Russia’s President Vladimir Putin signed a law on March 28 restricting video, audio and online broadcasts of trials in the media – from now conducting one will require permission of the presiding judge. According to the law that was published on the official government website1, media outlets are no longer allowed to conduct live broadcasts, take photos or shoot videos of trials without permission of the presiding judge. No broadcasting at all is allowed during pre-trial hearings.
Moreover, the judge can also limit the time of filming, recording or broadcasting, and spots in the courtroom, from where it can be conducted, the documents reads. “These actions may be limited by the judge in terms of time, and they should be taken from spots in the courtroom the judge sees fit for; opinion of participants of the trial should be taken in consideration, as well,” the law outlines.
There restrictions do limit the access to information about trials for the media, Daria Sukhikh, lawyer for the Team 29 informal legal association that advocates for freedom of information, told Legal Dialogue. Yet, it doesn’t the situation drastically, she said: In practice, journalists had to ask the court’s permission for live broadcasts anyway.
Regulations in Context
The new regulations, Sukhikh explains, only apply to proceedings in criminal court – but not in civil or arbitration court, which, when it comes to broadcasts and filming, will have to rely on the 2012 decree of the Supreme Court Plenum2.
“According to the decree, video recording and broadcasting is allowed in courts, if the judge gives his permission,” says Sukhikh. “So before [this year’s law] the courts were acting accordingly – allowing broadcasts upon permission of presiding judge. The new regulations simply formalized this practice for criminal courts.”
With this decree in place, the lawyer explains, courts often didn’t allow broadcasts, too. It wasn’t always justified: the decree specifies that the court’s ruling to not allow broadcasting must have proper grounds for it, for example, when confidential information is being disclosed during court hearings. But it’s not an often occurrence, Sukhikh says – yet the courts usually tended to prohibit broadcasts.
What is brand new, according to the lawyer, is limiting time of filming and determining where in the courtroom it can be done. “It means that the judge can allow filming for, say, two minutes from the back of the courtroom,” Sukhikh says.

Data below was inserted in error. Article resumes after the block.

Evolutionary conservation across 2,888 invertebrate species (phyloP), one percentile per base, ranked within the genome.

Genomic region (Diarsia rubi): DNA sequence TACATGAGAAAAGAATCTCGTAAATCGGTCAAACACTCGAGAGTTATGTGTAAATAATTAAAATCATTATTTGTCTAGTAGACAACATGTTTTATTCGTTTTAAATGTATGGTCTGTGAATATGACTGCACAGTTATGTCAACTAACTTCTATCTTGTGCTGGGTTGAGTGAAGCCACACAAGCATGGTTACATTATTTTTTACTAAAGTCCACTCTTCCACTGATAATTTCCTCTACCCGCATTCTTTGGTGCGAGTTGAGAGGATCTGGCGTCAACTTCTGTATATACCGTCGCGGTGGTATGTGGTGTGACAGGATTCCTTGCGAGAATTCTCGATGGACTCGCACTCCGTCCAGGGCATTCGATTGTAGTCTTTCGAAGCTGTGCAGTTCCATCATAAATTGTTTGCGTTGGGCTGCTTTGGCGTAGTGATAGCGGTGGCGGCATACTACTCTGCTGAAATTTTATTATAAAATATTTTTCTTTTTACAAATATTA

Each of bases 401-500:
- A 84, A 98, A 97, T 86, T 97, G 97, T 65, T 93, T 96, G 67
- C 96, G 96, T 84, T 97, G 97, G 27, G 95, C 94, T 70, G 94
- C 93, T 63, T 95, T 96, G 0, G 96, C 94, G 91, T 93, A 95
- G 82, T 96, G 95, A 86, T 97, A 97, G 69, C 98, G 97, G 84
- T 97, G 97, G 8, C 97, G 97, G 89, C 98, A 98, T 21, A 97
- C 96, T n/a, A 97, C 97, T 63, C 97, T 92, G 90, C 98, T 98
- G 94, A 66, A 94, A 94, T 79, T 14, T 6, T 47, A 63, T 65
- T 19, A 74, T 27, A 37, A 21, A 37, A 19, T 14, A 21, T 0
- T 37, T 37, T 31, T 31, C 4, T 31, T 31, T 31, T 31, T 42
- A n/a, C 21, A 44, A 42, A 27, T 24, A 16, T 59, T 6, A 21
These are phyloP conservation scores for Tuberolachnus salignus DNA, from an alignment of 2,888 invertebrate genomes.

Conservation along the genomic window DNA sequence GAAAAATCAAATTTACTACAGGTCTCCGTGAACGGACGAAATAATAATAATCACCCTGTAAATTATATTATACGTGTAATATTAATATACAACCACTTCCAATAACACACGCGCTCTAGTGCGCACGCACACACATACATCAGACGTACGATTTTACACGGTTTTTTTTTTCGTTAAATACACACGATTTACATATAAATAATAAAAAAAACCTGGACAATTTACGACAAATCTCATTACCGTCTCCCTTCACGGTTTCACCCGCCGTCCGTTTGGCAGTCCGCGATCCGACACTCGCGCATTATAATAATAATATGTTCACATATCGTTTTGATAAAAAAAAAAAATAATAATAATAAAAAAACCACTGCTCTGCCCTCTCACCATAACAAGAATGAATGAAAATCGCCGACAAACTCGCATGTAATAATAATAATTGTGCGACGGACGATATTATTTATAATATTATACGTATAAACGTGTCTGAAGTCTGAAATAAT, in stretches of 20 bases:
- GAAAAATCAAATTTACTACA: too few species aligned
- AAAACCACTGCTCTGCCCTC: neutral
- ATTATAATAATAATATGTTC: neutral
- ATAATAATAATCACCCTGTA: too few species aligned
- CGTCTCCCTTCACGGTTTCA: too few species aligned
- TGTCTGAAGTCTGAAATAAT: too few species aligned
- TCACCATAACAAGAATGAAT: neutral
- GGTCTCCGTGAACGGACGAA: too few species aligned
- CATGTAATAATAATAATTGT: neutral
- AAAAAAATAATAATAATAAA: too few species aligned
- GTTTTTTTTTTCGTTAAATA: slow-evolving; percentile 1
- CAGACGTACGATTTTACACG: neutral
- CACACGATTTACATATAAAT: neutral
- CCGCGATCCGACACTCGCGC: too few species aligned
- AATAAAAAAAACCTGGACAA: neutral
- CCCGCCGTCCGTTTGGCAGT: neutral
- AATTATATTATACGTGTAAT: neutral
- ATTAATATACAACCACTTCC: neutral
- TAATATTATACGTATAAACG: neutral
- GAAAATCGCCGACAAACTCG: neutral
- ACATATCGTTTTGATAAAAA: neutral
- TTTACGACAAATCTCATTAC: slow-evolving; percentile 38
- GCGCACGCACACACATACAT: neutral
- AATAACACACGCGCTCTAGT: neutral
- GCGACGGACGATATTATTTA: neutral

Another novelty – ban on broadcasting pre-trial proceedings, which in Russia take place when the investigation is not over yet and the trial hasn’t started, but there are issues that can only be resolved in court, like the issue of pre-trial restrictions. “Sometimes there are grounds for not broadcasting these hearings, because the investigation isn’t over and broadcasting might hurt it,” says Sukhikh. “But I’m not sure that a blanket ban is an adequate solution.”
The lawyer warns that new regulations have nothing to do with textual broadcasts – be it live-tweeting or live-blogging. Currently, the latter is the most popular form of covering high-profile trials in the Russian media. “Live-tweeting and live-blogging – textual forms of recording court proceedings – can be conducted freely, without notifying the court,” Sukhikh explains.
In general, she says, the new regulations leave fewer ways for the media to cover trials, which inevitably influences the quality of legal proceedings in courts. Yet they just formalize a trend that was already there: “The right to broadcast a trial has always depended on the judge’s will, and judges often deprived journalists of this right.”
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|1.||Federal law no. 46-FZ “Regarding amendments to the Criminal Procedure Code,” March 28 2017: http://publication.pravo.gov.ru/Document/View/0001201703280037?index=0&rangeSize=1|
|2.|| Decree of the Plenum of the Supreme Court of Russian Federation, December 13, 2012, no. 35 “Regarding openness and publicity of legal proceedings, and access to information about courts” https://rg.ru/2012/12/19/otkritost-dok.html|